As social care needs increase, the need to keep dialogue open between the sector and the government is important, writes Carol Matthews.
Starts At Home Day (NHF’s annual spotlight on how supported housing transforms lives) sets the scene for my reflections on the sector’s achievement in securing a sustainable future for our customers. A recent study has suggested the number of people in the UK aged 85 or older who require round-the-clock care will almost double over the next 20 years, which only highlights the explosion in social care needs and the importance of this accomplishment.
Here at Riverside we awaited the government’s long-overdue announcement on the future of supported housing funding with baited breath. And we were more than relieved to see all the hard lobbying, alongside our sector peers, had paid off – not only for the business side of things, but for all our customers who rely on these services. The fact that housing costs will continue to be met through Housing Benefit is fantastic and we are delighted the government has not only listened to the sector but were willing to work alongside us to ensure these vital services have a workable funding model.
Most crucially, the funding announcement brings an end to the uncertainty we’ve worked under since the end of 2015, with the original proposal to cap supported housing rents at Local Housing Allowance (LHA) levels. Providers have finally been given the necessary assurance to grow supply, with many schemes – previously on hold – now being unlocked, as well as the confidence to re-invest to meet customer need, now and into the future.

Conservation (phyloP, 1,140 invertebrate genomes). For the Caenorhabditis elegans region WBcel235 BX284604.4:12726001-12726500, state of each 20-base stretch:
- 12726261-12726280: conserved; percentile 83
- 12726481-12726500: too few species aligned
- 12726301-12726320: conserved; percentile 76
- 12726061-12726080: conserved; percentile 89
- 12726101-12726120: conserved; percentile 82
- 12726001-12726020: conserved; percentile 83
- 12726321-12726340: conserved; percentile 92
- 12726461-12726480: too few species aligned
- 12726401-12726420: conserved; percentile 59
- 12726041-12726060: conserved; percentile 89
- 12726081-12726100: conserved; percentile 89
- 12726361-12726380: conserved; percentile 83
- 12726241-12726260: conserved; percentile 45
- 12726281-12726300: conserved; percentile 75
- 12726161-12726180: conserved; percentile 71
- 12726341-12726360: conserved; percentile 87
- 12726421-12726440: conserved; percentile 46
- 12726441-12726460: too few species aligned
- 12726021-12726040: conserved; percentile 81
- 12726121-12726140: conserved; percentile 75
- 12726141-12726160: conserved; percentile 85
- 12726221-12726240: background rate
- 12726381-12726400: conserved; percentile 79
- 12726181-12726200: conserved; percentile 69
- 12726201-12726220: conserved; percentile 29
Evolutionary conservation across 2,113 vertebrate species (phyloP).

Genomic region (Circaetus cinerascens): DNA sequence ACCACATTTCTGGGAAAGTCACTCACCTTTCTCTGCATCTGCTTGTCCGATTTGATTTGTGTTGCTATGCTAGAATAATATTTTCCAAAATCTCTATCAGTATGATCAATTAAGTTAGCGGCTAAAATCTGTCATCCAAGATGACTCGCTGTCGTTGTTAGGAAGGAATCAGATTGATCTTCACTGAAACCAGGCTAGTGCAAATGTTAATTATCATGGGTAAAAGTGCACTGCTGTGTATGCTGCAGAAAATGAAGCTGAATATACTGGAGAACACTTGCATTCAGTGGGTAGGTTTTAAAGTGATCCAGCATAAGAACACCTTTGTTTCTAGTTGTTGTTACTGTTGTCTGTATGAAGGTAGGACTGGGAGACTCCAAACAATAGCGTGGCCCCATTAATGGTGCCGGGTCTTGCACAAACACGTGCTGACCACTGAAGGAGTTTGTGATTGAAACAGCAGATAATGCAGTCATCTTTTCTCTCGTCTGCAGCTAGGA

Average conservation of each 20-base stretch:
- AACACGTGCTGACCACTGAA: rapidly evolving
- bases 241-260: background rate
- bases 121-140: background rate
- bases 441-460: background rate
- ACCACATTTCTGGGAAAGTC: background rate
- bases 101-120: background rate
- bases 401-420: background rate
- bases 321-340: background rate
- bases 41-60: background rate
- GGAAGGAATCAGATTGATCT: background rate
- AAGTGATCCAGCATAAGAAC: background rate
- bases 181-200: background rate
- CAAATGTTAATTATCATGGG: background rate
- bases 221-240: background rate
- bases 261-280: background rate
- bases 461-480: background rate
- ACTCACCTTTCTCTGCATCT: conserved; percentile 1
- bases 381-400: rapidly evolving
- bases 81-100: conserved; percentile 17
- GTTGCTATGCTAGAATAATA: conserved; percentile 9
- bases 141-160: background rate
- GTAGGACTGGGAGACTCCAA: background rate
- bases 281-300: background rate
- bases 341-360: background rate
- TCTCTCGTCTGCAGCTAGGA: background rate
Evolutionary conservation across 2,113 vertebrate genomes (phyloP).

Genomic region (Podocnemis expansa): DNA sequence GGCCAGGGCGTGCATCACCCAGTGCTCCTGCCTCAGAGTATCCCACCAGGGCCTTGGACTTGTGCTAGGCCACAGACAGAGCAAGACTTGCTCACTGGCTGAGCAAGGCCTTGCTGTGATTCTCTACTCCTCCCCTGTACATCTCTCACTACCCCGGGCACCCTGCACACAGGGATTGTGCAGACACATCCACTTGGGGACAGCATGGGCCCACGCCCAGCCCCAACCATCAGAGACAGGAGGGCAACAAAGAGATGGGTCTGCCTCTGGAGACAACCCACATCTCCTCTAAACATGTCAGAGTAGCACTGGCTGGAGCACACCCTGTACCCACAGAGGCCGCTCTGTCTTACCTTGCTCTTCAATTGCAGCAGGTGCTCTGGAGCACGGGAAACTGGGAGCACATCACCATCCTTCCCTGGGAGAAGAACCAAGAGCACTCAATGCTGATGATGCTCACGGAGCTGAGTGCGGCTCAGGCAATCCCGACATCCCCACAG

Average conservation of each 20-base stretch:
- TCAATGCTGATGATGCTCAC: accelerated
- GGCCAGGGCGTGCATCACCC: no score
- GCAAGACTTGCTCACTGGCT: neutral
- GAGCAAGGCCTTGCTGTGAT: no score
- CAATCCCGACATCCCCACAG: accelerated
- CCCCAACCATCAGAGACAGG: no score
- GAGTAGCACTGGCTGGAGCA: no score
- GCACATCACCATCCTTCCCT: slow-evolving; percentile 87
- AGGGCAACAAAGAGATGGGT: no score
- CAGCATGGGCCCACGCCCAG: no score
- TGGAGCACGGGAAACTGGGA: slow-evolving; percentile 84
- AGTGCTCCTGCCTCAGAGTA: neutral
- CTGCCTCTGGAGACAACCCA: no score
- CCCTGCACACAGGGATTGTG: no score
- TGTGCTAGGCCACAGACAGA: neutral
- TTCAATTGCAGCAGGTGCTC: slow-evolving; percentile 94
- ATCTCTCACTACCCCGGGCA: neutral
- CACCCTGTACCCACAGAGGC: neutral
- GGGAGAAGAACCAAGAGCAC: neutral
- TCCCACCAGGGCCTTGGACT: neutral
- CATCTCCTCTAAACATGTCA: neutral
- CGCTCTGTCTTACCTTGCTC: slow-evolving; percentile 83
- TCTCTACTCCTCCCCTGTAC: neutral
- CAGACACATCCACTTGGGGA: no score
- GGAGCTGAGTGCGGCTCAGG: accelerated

Riverside, along with St Mungo’s, YMCA and The Salvation Army, has commissioned research looking at challenges for our supported housing customers claiming Universal Credit (UC) and how these can be overcome. We have urged the DWP to look at the report’s recommendations, which we hope will help alleviate some of the uncertainty faced by our customers in light of full-scale UC rollout and the prospect of moving existing benefit claimants onto UC.
In Riverside’s recent response to the Social Security Advisory Committee consultation on such proposals as part of ‘managed migration’, we put forward four key points; the important of implementing migration on a geographical basis; sufficient advance notification of UC; data sharing and the systematic identification of vulnerable customers, and; more time given for claims to be made and the necessary support to be implemented.
The negative impact of UC is still being seen by our customers each day. Only a few weeks ago I was on a whistle-stop tour of Cumbria with our brand new partner, Impact, and I was being told stories by Foyer colleagues of our teams having to feed customers through charitable donations and food banks whilst they were awaiting UC claims to be resolved. In Carlisle, I saw charitable donation bags with chocolate, toiletries and some basic food products at a Young Persons scheme. In this day and age, this simply should not be happening.
We currently await the next big government Green Paper – this one focusing on social care funding – scheduled for publication in the autumn (although we shall see when it actually materialises if the Social Housing Green Paper is anything to go by!). Therefore it is essential we keep the dialogue between government and our sector open and continue championing the work we do to transform lives and reviltalise neighbourhoods.
As published in Inside Housing on 4 October 2018.